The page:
Bok took us from Aristotle to brain science, Flanagan will take us from brain science to Buddhism and back again. It's fitting that we've just been pondering illusion, a core concept for those who reject the substantial self and its day-to-day stresses and strains.
So what is the full scope of happiness? Too soon to say, but Bok says this:
I have argued for the greatest possible freedom and leeway in the pursuit of happiness, subject to such moral limits [as a Kantian would impose, e.g. no "happy torturer" need apply]. There is no one view of happiness that should exclude all others, much less be imposed on the recalcitrant. But the pursuit cannot merely involve 'choosing happiness' as many advice manuals propose.That is, our choices must always take cognizance of those others besides ourselves who may have to suffer their consequences. "Deceit, violence, and betrayal" are not reasonable bases of choice, even if we propose to betray only our own personal human potential. Aristotle and Mill have important voices in this conversation.
But so has Bentham. I love poetry and don't know a thing about pushpin, but if that's your passion the burden will be on me to show that you ought to give it up to go hear Billy Collins instead.
And so has the Buddha. Stay tuned in October.
As for "the human condition"? I'd summarize it as a combination of blindness and desire. We must struggle to overcome the former, and to satisfy as much of the collective totality of the latter as we can. Good luck to us.
But, hold that thought and prepare to receive a different one: not that we need to maximize the satisfaction of desires but that we need to minimize their number and intensity. That's one take on what the Buddhists (like the Stoics) propose. I'm halfway there, already, having begun to echo John Lachs on the wisdom of stoic pragmatism. How about stoic buddhist pragmatism? Do you like cherries?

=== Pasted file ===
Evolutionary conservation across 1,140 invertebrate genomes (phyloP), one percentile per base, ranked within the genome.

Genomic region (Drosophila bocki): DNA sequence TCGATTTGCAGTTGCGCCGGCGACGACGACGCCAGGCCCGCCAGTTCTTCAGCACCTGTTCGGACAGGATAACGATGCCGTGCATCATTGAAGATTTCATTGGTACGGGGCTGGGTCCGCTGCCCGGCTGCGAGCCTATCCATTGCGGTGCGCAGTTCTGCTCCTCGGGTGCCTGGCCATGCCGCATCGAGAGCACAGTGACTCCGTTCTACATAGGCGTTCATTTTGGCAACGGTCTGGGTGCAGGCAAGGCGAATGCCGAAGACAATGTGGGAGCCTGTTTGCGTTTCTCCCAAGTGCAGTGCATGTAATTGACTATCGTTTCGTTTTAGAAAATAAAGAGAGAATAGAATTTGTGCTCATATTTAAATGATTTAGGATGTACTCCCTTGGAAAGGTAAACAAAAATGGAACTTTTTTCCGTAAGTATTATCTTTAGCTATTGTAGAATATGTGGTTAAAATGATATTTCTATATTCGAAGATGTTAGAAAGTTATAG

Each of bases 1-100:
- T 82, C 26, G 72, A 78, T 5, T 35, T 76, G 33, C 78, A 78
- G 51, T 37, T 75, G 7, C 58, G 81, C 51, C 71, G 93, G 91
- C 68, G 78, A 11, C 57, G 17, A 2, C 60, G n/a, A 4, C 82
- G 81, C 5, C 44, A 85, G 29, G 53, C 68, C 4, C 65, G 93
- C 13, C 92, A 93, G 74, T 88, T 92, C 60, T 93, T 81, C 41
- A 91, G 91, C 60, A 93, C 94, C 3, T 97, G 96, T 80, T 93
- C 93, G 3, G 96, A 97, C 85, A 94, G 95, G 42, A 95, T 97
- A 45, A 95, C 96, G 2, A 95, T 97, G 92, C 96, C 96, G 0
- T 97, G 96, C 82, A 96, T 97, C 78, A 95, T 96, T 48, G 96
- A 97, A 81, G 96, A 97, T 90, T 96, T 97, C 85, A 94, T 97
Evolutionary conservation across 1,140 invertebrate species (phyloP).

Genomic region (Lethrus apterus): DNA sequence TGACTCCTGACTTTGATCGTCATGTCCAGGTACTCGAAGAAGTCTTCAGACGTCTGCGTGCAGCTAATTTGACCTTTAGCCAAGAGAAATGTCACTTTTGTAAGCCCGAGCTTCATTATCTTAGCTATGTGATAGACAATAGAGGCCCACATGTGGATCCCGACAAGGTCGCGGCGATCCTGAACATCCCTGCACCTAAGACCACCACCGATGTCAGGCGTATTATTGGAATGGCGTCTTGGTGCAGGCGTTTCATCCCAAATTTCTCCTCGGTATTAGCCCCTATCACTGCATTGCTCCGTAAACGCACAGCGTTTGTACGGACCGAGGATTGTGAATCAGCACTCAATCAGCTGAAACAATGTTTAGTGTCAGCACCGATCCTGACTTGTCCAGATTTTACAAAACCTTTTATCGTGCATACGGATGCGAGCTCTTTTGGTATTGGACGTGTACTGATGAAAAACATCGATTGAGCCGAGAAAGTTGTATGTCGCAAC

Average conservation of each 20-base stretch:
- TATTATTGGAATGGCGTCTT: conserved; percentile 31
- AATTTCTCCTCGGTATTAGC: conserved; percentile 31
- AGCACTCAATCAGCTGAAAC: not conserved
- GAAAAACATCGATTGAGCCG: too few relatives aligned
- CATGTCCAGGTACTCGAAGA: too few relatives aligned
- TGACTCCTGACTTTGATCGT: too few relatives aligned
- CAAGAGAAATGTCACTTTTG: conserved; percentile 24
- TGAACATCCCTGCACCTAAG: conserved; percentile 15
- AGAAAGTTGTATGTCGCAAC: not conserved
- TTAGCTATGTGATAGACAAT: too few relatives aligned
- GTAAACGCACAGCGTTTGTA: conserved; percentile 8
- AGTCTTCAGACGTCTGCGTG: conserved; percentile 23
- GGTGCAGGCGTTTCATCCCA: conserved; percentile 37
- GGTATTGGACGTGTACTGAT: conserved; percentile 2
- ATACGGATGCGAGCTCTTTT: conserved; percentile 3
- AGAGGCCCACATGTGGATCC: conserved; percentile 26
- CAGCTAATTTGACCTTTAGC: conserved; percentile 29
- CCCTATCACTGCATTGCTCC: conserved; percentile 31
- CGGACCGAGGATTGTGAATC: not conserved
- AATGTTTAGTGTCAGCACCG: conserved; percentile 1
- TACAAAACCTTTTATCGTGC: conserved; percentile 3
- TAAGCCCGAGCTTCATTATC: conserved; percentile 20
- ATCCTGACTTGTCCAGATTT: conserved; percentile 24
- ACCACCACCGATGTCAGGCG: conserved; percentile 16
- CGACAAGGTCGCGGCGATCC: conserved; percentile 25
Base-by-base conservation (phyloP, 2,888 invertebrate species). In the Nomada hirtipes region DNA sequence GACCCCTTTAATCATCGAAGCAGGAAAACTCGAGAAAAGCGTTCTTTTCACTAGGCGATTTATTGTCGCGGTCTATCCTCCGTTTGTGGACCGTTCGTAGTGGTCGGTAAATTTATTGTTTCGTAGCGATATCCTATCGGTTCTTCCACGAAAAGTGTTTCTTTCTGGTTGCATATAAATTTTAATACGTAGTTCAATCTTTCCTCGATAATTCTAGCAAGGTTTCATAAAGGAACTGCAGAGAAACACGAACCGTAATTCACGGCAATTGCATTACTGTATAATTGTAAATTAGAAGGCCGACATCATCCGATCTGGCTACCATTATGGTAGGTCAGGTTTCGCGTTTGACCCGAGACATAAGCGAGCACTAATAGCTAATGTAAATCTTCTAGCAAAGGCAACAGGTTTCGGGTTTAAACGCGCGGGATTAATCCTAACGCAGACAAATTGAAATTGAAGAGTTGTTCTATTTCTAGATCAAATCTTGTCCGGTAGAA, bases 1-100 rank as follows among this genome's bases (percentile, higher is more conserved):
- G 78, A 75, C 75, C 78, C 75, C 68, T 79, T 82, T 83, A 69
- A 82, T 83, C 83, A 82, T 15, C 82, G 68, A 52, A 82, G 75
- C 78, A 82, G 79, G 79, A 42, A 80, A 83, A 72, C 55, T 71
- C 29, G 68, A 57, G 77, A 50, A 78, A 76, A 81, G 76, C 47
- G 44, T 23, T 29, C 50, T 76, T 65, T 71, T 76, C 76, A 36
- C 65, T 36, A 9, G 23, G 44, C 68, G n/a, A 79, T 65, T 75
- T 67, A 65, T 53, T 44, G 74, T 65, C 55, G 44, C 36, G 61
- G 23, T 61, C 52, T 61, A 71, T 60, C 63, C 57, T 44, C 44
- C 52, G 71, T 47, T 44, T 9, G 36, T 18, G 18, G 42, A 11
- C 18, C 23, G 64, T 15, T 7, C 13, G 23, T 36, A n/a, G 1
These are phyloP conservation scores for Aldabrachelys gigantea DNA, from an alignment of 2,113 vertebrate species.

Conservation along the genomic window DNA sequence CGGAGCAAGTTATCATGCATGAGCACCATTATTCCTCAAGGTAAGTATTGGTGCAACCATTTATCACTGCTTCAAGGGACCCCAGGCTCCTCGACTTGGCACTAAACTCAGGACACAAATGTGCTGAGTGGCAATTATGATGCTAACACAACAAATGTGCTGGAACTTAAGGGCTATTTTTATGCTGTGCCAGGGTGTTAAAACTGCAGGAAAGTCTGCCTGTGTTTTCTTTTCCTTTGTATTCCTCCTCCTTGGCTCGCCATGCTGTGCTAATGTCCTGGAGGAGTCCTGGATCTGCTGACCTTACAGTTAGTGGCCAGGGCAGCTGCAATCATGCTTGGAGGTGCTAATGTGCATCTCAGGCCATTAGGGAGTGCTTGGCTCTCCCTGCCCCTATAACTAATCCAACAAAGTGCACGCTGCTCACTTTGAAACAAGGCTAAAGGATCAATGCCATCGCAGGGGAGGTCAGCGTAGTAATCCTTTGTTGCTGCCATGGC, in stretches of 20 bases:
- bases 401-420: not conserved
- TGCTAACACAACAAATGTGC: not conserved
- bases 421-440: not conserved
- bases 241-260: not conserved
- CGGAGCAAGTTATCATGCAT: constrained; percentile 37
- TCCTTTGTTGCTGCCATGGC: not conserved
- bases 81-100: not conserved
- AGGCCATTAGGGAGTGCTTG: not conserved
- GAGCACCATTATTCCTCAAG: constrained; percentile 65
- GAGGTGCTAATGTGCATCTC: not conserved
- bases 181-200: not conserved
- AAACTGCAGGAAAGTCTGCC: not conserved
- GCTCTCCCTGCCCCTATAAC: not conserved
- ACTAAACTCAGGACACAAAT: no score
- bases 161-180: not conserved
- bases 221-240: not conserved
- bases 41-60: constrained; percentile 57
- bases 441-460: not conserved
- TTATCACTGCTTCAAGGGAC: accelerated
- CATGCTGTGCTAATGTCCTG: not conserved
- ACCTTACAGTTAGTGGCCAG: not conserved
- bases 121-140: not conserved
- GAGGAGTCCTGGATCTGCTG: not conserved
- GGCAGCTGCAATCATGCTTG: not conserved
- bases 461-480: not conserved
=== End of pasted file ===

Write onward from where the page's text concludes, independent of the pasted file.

Owen Flanagan is a good bridge between traditions. More popularly, so is Alan Watts. Here he helps us understand what Jennifer Hecht means when she says the Buddhist perspective is not that we're all a part of nature but all of it (note the strains of Sagan's "starstuff pondering the stars" in this, too):
We'll save our serious discussions of Flanagan's book for later. Suffice for now to introduce him and it with the following, from the preface and from a recent brain conference:
Flourishing and happiness are not in the head, at least not only in the head. [They] might be in our hands if we pay close attention to which among the myriad experiments in living work well, and which ones not so well... Living well, finding meaning in a material world for finite beings is a really hard problem, the hardest problem of all.Harder, in fact, than the so-called hard problem of consciousness. And more gratifying to solve. So, we'll be paying close attention.